Whether summer break for you includes travel or just a change in routine, you can increase your enjoyment of it with these simple mindfulness practices. Beyond a multitude of health benefits associated with mindfulness, it is basically an attitudinal shift that promotes greater satisfaction with life.

"Being mindful makes it easier to savor the pleasures in life as they occur, helps you become fully engaged in activities, and creates a greater capacity to deal with adverse events," explain writers of a Harvard Health article.

The objective of any mindfulness technique is to maintain a state of alert, focused relaxation by deliberately paying attention to thoughts and sensations without judgment. This allows the mind to refocus on the present moment.

Fortunately, this practice can be taken practically anywhere. Additionally, there are a variety of techniques, so finding one or two that resonate with you shouldn’t be too difficult.

Acquainted yourself with your breath

The breath as a focal point is common to several ancient meditation practices — for good reason, it’s always with us. Additionally, the breath is universal; regardless of beliefs, religion or nationality, we all breathe.

To practice, close your eyes and focus on your breathing. With your attention fixed on in the entrance of your nostrils feel the breath move in and out naturally. While best practiced comfortable seated with an upright spine, if having to sit up impedes you from trying it, take a reclined position.

Alternatively, you can fix your attention on the movement of the rib cage as you breathe. Either way, remain in simple observation of the movement caused by the breath. When you notice that thoughts or other sensations take your focus away, simply return to observing the breath without berating yourself.

Once familiar with this practice, you can turn to it when you notice your mind getting agitated. For example, I’ve done this technique with my eyes open when I’m stuck in a traffic jam to de-stress.

Tune into your body sensations

Similar to breath, physical sensations are always present in our bodies, so tuning into them is an excellent tool for shifting our attention from the constant brain chatter that we often experience.

This practice is the basis for vipassana meditation, which has been taught and practiced for 2,500 years. In my personal experience, taking a course with a teacher has made practicing this technique much easier.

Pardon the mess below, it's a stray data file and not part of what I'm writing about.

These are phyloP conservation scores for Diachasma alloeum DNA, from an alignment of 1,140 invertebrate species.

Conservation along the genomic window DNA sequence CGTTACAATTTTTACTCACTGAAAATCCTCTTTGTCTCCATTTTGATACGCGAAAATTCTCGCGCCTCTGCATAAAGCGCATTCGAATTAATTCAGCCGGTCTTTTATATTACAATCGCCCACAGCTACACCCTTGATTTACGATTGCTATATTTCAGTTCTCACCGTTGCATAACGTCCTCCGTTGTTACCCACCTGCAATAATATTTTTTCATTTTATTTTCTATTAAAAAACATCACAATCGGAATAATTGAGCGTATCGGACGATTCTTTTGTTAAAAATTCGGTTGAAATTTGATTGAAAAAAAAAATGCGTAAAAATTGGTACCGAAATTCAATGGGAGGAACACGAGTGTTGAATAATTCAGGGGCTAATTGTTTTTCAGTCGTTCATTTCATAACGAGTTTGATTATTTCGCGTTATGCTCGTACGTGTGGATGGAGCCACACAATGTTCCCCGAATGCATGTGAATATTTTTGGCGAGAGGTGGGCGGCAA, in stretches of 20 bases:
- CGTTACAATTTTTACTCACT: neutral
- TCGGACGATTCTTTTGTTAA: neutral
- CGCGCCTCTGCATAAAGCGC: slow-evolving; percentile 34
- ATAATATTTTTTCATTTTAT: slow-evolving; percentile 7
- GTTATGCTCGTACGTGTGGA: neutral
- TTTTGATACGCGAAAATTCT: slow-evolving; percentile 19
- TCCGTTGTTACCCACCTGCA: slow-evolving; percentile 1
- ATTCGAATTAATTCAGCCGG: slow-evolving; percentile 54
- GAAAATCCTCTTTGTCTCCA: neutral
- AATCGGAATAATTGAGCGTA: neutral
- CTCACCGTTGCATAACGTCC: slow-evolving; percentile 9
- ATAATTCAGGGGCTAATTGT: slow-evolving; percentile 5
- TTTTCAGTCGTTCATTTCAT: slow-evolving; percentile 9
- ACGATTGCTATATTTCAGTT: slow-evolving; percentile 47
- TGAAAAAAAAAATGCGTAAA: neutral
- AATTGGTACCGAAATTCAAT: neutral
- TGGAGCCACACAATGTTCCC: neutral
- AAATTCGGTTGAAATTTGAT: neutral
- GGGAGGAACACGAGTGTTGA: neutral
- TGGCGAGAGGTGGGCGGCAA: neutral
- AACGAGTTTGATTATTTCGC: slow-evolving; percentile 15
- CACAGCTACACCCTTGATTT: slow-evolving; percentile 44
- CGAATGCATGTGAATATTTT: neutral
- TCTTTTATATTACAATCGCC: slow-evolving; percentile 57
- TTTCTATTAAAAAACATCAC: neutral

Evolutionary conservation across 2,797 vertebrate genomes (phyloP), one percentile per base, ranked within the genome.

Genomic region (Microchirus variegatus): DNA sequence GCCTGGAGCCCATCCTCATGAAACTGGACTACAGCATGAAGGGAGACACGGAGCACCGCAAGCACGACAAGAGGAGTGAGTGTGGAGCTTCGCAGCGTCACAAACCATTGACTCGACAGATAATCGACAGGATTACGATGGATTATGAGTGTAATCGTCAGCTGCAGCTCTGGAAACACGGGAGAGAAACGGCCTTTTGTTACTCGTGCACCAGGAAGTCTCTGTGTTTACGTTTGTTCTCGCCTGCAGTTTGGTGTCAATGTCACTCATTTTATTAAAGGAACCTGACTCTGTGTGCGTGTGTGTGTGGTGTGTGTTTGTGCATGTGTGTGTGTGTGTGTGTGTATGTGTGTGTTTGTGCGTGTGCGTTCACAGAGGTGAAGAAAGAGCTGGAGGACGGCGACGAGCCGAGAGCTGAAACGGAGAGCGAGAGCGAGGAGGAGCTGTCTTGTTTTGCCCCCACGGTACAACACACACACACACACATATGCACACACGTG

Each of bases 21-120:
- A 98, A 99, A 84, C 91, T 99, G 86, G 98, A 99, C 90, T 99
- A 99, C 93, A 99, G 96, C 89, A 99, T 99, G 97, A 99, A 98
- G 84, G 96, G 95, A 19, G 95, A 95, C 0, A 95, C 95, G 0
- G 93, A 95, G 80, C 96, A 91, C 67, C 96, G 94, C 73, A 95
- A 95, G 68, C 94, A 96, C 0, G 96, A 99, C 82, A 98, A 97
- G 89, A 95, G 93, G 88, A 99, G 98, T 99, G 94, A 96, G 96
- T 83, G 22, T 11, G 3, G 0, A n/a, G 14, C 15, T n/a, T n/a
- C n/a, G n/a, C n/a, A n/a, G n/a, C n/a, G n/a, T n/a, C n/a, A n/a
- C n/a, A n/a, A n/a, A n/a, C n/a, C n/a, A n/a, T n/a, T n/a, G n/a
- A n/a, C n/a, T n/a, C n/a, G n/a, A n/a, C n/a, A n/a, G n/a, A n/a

To begin, sit with closed eyes and practice observing the breath for a couple of minutes. Then, move your attention to the top of your head and notice whatever sensation you feel there. Observe for a short time without judging or trying to change it, then move to an adjacent part of the body in a process of passing through each part of the body in succession from head to toe.

The body sensations can be subtle like heat, an itch, pulsing or tingling.

Once you are able to notice body sensations easily, it’s fun to practice on the go. While you are moving, feel your body from within. Notice the pressure in the soles of feet pushing into the ground or the caress of your clothes against your skin as you walk or run.

Engage all your senses

Engaging all the senses is one simple way to heighten your awareness and get your mind back to the present. You can do this while setting the table or walking in the park. On vacation it can help you deepen your enjoyment of your time away.

Here’s an example. While walking on the beach, feel the sensation of sand and water on your feet. After some time notice the sensation of the air on your skin to sound of waves tiny sea foam bubbles popping as the waves wash out. Noticing small details with eyes, breath in smell through nose, taste through mouth.

Notice how long you remain in this state of pure focus on the senses without thinking or planning. Suddenly you might notice a train of thought something like this…"Wow, this feels so good I have to do this more often, wouldn’t it be wonderful to have a home here on the beach, if I get that promotion or…"

When you realize that you have gone off into thought regardless of the content, start again with feeling the sand and water with your feet. Breathe deeply of the salty air, etc.

Experience the power of nature

If you’re having trouble being mindful, get outside. Getting into nature is perhaps the easiest way to give yourself an automatic jump-start into better mental health.

The great outdoors has been proven to be a boost to the human organism, with studies over the past 25 years uncovering a plethora of body-mind benefits. Among the 12 science-backed reasons for spending time in nature, per a 2018 Business Insider article, are reduced levels of mental fatigue, anxiety and inflammation; and lower blood pressure and heart rates. Add to the list improved memory, mood, self-esteem, cognitive functioning, immune system and ability to focus.

If the wilderness isn’t accessible this summer, green spaces in cities have been shown to give many of the benefits of being nature.

With both mindfulness and being in nature being so beneficial to your well-being, if you can do both this summer, just imagine how reenergized you’ll be when school starts this fall.